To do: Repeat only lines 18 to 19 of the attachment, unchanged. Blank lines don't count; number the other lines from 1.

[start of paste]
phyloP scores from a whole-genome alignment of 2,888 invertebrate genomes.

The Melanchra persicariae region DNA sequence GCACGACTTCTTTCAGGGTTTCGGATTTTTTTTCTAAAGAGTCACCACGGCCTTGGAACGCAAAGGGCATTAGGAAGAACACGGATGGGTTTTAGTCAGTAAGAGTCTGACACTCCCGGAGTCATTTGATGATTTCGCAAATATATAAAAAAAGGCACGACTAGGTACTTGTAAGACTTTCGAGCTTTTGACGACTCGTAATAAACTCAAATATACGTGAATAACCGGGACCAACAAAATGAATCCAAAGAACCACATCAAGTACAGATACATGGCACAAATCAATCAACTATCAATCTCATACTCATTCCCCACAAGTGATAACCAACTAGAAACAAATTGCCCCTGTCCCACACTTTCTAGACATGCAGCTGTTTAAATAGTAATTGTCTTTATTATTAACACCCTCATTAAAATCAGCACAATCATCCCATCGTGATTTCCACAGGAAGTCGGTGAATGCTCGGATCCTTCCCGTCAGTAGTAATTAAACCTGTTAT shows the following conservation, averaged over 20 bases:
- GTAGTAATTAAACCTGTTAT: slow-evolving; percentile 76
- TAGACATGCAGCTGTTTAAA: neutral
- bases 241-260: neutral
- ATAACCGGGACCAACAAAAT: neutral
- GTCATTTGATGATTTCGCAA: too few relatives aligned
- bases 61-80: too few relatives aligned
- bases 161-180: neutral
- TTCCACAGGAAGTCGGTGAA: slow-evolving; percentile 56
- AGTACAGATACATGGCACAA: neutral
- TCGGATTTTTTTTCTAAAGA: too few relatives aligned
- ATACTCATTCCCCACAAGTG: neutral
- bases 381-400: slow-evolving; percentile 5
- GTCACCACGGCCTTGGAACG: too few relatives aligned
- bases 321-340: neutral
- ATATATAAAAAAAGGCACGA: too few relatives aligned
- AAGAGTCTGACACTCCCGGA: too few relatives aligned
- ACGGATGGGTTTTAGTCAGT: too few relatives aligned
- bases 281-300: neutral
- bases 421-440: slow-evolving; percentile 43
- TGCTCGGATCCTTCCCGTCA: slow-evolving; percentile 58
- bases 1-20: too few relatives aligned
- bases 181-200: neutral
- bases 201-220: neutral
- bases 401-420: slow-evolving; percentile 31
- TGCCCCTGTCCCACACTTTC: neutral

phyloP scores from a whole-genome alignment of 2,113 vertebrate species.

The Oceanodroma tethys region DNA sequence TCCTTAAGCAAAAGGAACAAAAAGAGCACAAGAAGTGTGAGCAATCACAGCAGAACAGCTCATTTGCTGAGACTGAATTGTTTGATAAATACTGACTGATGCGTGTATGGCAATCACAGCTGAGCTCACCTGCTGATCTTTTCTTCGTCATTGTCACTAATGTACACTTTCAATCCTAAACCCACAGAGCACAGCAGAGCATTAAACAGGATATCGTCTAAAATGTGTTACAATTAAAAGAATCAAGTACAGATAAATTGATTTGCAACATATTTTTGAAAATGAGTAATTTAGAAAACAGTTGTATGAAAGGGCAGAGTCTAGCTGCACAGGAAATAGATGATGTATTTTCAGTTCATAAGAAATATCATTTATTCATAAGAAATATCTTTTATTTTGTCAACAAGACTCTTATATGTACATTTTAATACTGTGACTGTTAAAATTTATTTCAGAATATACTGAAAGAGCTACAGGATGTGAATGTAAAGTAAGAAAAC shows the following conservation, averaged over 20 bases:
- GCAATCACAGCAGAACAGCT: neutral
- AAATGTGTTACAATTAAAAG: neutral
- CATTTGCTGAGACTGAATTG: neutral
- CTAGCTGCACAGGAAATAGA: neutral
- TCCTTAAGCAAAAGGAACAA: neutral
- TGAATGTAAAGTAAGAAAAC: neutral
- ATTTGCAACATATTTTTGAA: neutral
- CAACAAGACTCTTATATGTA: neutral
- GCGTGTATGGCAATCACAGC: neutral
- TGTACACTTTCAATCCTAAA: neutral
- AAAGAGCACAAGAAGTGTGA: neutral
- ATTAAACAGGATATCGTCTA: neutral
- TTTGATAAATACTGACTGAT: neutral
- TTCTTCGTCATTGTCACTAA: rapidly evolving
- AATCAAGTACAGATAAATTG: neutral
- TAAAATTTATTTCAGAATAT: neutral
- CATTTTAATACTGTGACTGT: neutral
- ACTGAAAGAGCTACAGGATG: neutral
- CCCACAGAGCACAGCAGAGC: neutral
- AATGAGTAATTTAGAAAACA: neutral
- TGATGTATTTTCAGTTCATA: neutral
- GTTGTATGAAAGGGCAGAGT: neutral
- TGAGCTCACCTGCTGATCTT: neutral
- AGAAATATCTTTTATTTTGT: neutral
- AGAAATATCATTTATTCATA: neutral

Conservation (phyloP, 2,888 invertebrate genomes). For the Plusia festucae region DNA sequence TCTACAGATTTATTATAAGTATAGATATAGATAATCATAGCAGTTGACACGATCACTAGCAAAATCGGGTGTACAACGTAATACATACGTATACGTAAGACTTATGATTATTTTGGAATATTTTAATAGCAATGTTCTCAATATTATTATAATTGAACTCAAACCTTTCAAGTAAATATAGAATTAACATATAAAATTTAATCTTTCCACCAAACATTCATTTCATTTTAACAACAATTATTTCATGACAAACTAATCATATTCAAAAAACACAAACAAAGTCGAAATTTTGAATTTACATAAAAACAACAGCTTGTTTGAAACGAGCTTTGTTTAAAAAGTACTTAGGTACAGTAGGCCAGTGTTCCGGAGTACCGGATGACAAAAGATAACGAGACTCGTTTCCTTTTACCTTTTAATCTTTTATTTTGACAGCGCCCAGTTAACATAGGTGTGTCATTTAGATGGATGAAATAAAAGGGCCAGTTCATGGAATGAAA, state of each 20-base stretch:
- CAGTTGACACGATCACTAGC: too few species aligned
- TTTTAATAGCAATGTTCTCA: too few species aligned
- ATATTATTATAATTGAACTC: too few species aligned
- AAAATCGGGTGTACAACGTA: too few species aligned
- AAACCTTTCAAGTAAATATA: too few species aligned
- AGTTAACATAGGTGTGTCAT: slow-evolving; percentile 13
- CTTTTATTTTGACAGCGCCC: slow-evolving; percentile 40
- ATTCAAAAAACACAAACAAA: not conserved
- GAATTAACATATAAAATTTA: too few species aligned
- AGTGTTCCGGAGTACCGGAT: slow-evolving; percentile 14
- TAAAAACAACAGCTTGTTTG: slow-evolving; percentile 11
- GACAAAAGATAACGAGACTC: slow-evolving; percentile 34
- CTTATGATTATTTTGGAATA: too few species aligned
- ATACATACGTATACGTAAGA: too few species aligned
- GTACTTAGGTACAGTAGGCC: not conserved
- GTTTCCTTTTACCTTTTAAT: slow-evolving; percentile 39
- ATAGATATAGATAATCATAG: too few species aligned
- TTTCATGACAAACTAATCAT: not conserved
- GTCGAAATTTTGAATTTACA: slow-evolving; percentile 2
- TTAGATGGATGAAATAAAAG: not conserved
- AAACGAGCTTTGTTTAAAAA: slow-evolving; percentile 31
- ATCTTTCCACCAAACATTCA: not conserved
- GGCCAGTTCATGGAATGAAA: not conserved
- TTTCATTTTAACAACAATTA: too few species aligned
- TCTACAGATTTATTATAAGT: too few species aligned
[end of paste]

- AAGAGTCTGACACTCCCGGA: too few relatives aligned
- ACGGATGGGTTTTAGTCAGT: too few relatives aligned